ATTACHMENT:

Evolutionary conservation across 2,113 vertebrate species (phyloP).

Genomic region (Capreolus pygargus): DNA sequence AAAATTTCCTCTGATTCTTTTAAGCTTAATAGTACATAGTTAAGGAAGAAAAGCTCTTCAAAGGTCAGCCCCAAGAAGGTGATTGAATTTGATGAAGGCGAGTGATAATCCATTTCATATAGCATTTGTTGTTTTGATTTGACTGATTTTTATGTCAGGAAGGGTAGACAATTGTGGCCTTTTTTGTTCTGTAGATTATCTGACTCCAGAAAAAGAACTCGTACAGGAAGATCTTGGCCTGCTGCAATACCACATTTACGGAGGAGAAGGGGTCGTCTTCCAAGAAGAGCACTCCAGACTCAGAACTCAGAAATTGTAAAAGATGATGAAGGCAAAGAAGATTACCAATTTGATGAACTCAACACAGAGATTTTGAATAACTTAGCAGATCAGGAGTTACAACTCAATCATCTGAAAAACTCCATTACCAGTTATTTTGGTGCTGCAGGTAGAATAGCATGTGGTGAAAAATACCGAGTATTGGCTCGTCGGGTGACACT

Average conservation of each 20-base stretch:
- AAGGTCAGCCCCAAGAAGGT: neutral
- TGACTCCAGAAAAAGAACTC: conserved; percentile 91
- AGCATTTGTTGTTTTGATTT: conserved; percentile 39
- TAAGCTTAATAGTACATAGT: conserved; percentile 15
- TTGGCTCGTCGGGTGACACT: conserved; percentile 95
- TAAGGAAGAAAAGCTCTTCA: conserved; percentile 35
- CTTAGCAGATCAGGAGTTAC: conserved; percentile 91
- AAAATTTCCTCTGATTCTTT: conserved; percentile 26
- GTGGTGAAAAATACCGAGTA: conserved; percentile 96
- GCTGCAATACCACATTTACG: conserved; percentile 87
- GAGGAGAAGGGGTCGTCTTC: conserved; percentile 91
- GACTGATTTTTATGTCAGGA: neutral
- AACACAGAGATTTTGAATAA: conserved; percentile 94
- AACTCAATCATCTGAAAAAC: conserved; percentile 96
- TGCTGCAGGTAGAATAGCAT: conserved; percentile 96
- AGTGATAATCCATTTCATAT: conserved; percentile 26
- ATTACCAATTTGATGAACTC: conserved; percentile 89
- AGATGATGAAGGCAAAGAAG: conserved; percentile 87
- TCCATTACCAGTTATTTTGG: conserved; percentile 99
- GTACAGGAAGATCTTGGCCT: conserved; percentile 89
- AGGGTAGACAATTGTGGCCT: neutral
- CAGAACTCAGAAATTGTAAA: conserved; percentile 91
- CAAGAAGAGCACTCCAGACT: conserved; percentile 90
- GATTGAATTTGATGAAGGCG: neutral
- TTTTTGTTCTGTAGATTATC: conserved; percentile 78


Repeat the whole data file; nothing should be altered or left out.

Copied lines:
Evolutionary conservation across 2,113 vertebrate species (phyloP).

Genomic region (Capreolus pygargus): DNA sequence AAAATTTCCTCTGATTCTTTTAAGCTTAATAGTACATAGTTAAGGAAGAAAAGCTCTTCAAAGGTCAGCCCCAAGAAGGTGATTGAATTTGATGAAGGCGAGTGATAATCCATTTCATATAGCATTTGTTGTTTTGATTTGACTGATTTTTATGTCAGGAAGGGTAGACAATTGTGGCCTTTTTTGTTCTGTAGATTATCTGACTCCAGAAAAAGAACTCGTACAGGAAGATCTTGGCCTGCTGCAATACCACATTTACGGAGGAGAAGGGGTCGTCTTCCAAGAAGAGCACTCCAGACTCAGAACTCAGAAATTGTAAAAGATGATGAAGGCAAAGAAGATTACCAATTTGATGAACTCAACACAGAGATTTTGAATAACTTAGCAGATCAGGAGTTACAACTCAATCATCTGAAAAACTCCATTACCAGTTATTTTGGTGCTGCAGGTAGAATAGCATGTGGTGAAAAATACCGAGTATTGGCTCGTCGGGTGACACT

Average conservation of each 20-base stretch:
- AAGGTCAGCCCCAAGAAGGT: neutral
- TGACTCCAGAAAAAGAACTC: conserved; percentile 91
- AGCATTTGTTGTTTTGATTT: conserved; percentile 39
- TAAGCTTAATAGTACATAGT: conserved; percentile 15
- TTGGCTCGTCGGGTGACACT: conserved; percentile 95
- TAAGGAAGAAAAGCTCTTCA: conserved; percentile 35
- CTTAGCAGATCAGGAGTTAC: conserved; percentile 91
- AAAATTTCCTCTGATTCTTT: conserved; percentile 26
- GTGGTGAAAAATACCGAGTA: conserved; percentile 96
- GCTGCAATACCACATTTACG: conserved; percentile 87
- GAGGAGAAGGGGTCGTCTTC: conserved; percentile 91
- GACTGATTTTTATGTCAGGA: neutral
- AACACAGAGATTTTGAATAA: conserved; percentile 94
- AACTCAATCATCTGAAAAAC: conserved; percentile 96
- TGCTGCAGGTAGAATAGCAT: conserved; percentile 96
- AGTGATAATCCATTTCATAT: conserved; percentile 26
- ATTACCAATTTGATGAACTC: conserved; percentile 89
- AGATGATGAAGGCAAAGAAG: conserved; percentile 87
- TCCATTACCAGTTATTTTGG: conserved; percentile 99
- GTACAGGAAGATCTTGGCCT: conserved; percentile 89
- AGGGTAGACAATTGTGGCCT: neutral
- CAGAACTCAGAAATTGTAAA: conserved; percentile 91
- CAAGAAGAGCACTCCAGACT: conserved; percentile 90
- GATTGAATTTGATGAAGGCG: neutral
- TTTTTGTTCTGTAGATTATC: conserved; percentile 78